WASHINGTON -- Less than a month into his first term as a U.S. senator, Arkansas Republican Tom Cotton is already proving to be one of the most hardline foreign policy hawks in the chamber.
Last week during an appearance on CNN, Cotton called for a new "war on Islamic terror," saying the U.S. military must “get back on offense all around the world."
"We can't win the war on Islamic terror on defense, we have to win on offense," Cotton told CNN. In a speech to The Heritage Foundation the day before, Cotton had compared the negotiations of the P5+1 (the U.S., Russia, China, the U.K. and France, plus Germany) with Iran to the appeasement of Nazi Germany. He also said Obama was wrong not to send U.S. forces to intervene in Syria's civil war.
On Wednesday, as a guest on MSNBC’s "Morning Joe," Cotton reiterated the need for America to go on the attack to combat ISIS. “We kill them there before they kill us here, it’s very simple,” he proclaimed. “The more we bomb, if we’re killing terrorists, the safer we are.”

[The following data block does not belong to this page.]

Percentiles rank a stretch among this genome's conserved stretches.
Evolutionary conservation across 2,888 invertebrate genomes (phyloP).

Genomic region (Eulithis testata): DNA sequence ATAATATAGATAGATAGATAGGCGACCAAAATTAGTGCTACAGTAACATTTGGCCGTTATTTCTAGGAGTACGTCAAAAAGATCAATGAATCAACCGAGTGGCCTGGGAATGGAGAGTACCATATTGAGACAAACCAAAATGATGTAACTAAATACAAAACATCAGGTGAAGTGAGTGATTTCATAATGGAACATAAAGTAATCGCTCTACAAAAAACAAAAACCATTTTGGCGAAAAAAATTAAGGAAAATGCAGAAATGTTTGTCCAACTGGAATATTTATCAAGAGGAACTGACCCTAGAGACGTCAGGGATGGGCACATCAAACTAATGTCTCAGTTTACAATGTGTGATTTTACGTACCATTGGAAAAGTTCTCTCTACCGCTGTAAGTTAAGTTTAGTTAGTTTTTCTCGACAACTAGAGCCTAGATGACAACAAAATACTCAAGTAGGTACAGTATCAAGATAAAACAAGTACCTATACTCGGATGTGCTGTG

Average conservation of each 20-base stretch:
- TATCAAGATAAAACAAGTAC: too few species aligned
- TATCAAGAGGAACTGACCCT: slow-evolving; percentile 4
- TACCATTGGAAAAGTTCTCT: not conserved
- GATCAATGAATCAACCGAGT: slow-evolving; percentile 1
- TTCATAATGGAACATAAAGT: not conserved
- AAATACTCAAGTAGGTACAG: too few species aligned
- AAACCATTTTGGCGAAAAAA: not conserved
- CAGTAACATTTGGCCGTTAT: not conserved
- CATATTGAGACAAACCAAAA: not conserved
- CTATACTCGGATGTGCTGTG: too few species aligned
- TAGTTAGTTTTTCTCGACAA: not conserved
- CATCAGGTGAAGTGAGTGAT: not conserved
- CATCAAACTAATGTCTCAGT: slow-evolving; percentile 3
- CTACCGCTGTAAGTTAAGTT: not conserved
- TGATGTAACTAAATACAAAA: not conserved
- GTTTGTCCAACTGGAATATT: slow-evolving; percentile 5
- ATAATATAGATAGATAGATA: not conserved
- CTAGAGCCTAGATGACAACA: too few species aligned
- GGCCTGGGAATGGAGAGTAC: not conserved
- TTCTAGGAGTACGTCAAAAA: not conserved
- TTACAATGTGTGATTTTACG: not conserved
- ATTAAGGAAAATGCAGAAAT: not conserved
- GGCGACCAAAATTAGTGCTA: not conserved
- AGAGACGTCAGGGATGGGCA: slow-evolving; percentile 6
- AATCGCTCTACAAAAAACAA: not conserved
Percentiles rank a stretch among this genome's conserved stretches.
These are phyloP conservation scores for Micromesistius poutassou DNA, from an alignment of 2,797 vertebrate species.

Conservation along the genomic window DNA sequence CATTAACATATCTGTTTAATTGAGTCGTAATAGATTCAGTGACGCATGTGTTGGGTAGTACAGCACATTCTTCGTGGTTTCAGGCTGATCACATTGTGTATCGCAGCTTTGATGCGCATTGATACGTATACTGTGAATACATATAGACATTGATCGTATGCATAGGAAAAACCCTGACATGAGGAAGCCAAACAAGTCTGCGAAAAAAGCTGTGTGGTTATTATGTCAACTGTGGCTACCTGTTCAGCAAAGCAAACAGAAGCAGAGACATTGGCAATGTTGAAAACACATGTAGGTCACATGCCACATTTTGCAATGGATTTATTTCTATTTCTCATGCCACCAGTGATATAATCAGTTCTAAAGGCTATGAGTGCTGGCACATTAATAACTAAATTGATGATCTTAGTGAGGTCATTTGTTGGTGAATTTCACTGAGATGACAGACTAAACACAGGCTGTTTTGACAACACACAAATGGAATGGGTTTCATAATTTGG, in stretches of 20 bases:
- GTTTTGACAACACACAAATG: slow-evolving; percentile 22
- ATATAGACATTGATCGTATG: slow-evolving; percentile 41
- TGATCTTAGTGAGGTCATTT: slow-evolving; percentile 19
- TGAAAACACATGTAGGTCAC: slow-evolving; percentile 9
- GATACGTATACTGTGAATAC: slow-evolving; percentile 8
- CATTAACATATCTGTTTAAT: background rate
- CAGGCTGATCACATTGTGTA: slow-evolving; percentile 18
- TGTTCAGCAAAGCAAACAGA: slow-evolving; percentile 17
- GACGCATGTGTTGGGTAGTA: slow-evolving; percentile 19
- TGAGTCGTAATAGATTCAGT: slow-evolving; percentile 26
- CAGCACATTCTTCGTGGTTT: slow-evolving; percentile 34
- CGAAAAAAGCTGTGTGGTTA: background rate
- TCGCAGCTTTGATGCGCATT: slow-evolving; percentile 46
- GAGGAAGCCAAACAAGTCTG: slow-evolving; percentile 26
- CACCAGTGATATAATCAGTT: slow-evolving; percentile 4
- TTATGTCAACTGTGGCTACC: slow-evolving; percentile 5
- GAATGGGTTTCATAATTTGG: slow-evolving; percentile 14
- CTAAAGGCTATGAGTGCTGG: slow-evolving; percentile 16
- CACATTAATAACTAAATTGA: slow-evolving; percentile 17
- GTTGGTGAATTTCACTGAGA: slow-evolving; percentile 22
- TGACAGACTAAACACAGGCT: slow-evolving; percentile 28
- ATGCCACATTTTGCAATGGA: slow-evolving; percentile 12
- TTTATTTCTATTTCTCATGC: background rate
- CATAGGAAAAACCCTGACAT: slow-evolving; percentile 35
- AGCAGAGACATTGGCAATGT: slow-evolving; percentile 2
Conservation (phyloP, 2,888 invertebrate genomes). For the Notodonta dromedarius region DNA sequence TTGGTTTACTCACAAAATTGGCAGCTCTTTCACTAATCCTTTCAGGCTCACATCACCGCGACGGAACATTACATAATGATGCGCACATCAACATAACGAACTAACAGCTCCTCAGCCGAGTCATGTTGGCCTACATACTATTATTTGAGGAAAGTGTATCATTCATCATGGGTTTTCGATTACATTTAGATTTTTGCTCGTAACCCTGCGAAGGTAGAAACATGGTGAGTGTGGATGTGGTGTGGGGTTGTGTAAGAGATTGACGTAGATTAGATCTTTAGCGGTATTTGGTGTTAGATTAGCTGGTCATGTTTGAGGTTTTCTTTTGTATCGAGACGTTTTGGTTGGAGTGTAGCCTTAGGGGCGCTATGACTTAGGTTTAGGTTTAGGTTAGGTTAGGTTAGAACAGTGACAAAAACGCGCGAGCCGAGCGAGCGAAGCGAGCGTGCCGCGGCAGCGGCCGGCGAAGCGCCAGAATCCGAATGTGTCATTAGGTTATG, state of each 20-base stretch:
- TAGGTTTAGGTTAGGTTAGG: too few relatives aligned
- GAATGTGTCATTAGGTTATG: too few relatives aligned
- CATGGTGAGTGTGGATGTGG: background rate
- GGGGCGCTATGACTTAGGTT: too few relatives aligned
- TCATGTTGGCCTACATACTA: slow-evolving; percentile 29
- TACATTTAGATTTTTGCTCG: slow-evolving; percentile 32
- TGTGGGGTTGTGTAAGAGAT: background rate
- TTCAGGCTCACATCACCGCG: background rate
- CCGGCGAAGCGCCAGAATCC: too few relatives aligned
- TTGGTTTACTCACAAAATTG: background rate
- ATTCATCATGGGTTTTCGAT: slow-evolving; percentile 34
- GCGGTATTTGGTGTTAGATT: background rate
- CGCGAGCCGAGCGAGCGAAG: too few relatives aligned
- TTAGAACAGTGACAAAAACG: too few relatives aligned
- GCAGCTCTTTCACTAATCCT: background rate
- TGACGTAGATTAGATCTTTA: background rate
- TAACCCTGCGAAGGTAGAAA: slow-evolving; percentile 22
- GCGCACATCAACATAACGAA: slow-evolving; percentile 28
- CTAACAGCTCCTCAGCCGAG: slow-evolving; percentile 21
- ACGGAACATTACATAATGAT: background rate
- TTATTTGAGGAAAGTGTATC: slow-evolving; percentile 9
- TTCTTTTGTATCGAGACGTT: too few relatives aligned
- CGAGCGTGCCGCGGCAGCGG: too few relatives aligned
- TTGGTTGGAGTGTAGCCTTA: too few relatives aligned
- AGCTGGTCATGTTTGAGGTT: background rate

Cotton's fiery rhetoric comes as no surprise to anyone familiar with his one term in the House. But now that he wields more power as a senator, some in Washington's foreign policy circles are worried, as it's become clear that chief among his priorities is upending nuclear talks with Iran.
Cotton has already made serious attempts to leave an imprint on those negotiations, laying out the case in public speeches and interviews that the United States should showcase a firm military threat. In his Heritage speech, he called for "regime change" in Iran, despite recent evidence of a diplomatic thaw between that regime and the United States.
The idea that the U.S. would best be served by putting someone else in power in Tehran had more dovish observers befuddled. The current government, they argue, is demonstrably less antagonistic than any in recent history. And America's experience in Iraq has certainly shown how perilous regime change can be.